Relish the inconvenience – by Terry Howard

I’m not the only soul who’s discombobulated by the coronavirus pandemic. Heck, it’s got me twisting, turning and loading up on toilet paper without the foggiest reason why. But on the upside, it’s made me reflect on the inconveniences the virus has heaped on us and, strangely enough, how we should perhaps “relish the inconvenience.” Case in point is a trip to Germany years ago.

You see, it took me 25+ hours to go from Dallas to Germany, double the time it took me on previous flights. But, inconvenience aside, that trip turned out to be one of my best ones ever. That’s why I suggested then and suggest now that we make “relishing the inconvenience” a health and wellness priority, a core competency in a global economy.

Things got off to a wobbly start at the ticket counter when I learned that my itinerary had been cancelled. I took a deep breath. A few anxious minutes later the ticket agent discovered that some other Howard’s flight got cancelled, not mine. Our light laughter took the edge off the situation.

After that it was one calamity after another. A weather-related flight delay in Dallas led to a trip cancellation of my flight to Germany, a diverted then missed flight in Chicago, which led to an unscheduled stop in London. And I finally got to Munich. On to my next calamity.

Luggage tumbled out of the chute. One by one bags got snatched up and travelers headed to the exits. Suddenly I was the last person left. I stared blankly at a now motionless, empty luggage carousel as reality set in. My luggage did not make it with me. The only clothes I had were those on my back, wrinkled, sweaty ones at that.

Now what? Do I wave my fists and scream at missing luggage that’s invisible and has neither eyes nor ears? Immediately it dawned on me that I couldn’t recall a single incident of baggage magically appearing after bouts of waves and angry rants.

Enter Petra, my host. Her warm personality, fluidity with language and calming sense of humor helped me deal with the challenges behind and the ones ahead. She got me to my hotel and to the airport the next morning hoping that my luggage had finally arrived and cool-headedly led me to a clothing store in the airport when we discovered that my bags still hadn’t arrived. She waited patiently as I searched for a shirt and tie.

After attempts to squeeze into pants and shoes designed for twenty somethings proved futile, the casual slacks and sandals I had on the plane didn’t seem so bad after all. I caught a glimpse of Petra laughing at the hilarity of my situation in the background.

Finally, I joined an audience at the conference of more than 60 German CEOs and VPs where I was on the agenda to speak in three hours. Oops, I soon discovered that everyone there spoke German except me.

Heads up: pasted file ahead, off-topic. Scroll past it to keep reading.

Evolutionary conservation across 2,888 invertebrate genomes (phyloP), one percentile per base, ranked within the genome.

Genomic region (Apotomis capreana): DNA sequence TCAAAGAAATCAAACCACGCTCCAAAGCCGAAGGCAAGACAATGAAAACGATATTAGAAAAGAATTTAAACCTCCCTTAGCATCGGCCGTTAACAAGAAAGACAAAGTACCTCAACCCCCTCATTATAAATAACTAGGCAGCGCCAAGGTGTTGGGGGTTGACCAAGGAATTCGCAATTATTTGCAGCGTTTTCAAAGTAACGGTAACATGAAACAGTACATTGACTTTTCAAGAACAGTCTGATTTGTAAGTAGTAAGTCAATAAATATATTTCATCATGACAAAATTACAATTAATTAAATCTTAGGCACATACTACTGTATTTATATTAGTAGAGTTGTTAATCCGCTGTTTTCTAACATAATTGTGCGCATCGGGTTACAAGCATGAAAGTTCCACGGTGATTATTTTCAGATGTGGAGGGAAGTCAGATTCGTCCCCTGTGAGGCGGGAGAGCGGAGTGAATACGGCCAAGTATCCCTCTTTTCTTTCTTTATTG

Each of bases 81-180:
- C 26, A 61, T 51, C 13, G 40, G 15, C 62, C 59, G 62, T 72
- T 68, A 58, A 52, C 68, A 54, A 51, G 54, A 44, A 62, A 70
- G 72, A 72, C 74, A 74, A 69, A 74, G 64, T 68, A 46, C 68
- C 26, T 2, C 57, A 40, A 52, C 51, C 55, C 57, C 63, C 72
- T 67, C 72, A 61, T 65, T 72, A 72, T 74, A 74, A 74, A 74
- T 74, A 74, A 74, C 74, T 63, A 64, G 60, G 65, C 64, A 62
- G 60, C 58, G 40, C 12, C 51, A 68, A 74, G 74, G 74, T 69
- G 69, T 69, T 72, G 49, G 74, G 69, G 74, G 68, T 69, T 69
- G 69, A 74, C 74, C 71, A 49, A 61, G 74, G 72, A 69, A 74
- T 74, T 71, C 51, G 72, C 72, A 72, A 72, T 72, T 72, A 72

Now what? Do I duck out and do e-mail in the lobby or sit through it all?

Then it hit me. I’d just been presented with still another learning opportunity, a chance to experience first-hand how some feel when they live and work in situations where they don’t speak the mainstream language. My inconvenience, however, was temporary. So, I hung in there and even learned a few now forgotten German words.

When I finally got back to the hotel room, I found that I no longer had hot water in the shower. Resisting the urge to complain, I decided to live with cold showers because, here again, my inconvenience was temporary. There are, however, millions of people on this earth who do not have the option of a shower, let alone hot water.

At the start of the journey home I glanced at the global newswire and discovered that many airports, including the one I was headed to in Frankfurt, were on extra high security alert because of terrorist stirrings in Afghanistan. And yet I noticed hundreds of travelers moving about seemingly unfazed by the news. My perspective changed significantly when I realized that people across the world had carried on with their lives under such conditions long before 9/11.

So, the moral of my story is this: Relish those annoying inconveniences that come your way. They’re usually temporary and offer great opportunities for learning and self-discovery. A healthy mix of precaution, patience, perspective and relationships with great people can help you through the many inconveniences that will certainly happen in your life, including the invasion of the coronavirus pandemic we’re dealing with today.

In the end, and as for the human side of my experience, it does not get much better than Petra, Hans Martin, Wolfram and others who made my trip to Germany, inconveniences and all, one that I would not change for anything.

As the old saying goes, “This too will pass!”

One thought on “Relish the inconvenience – by Terry Howard”

  1. Good article with valid points well worth remembering; especially as Diversity practioners!

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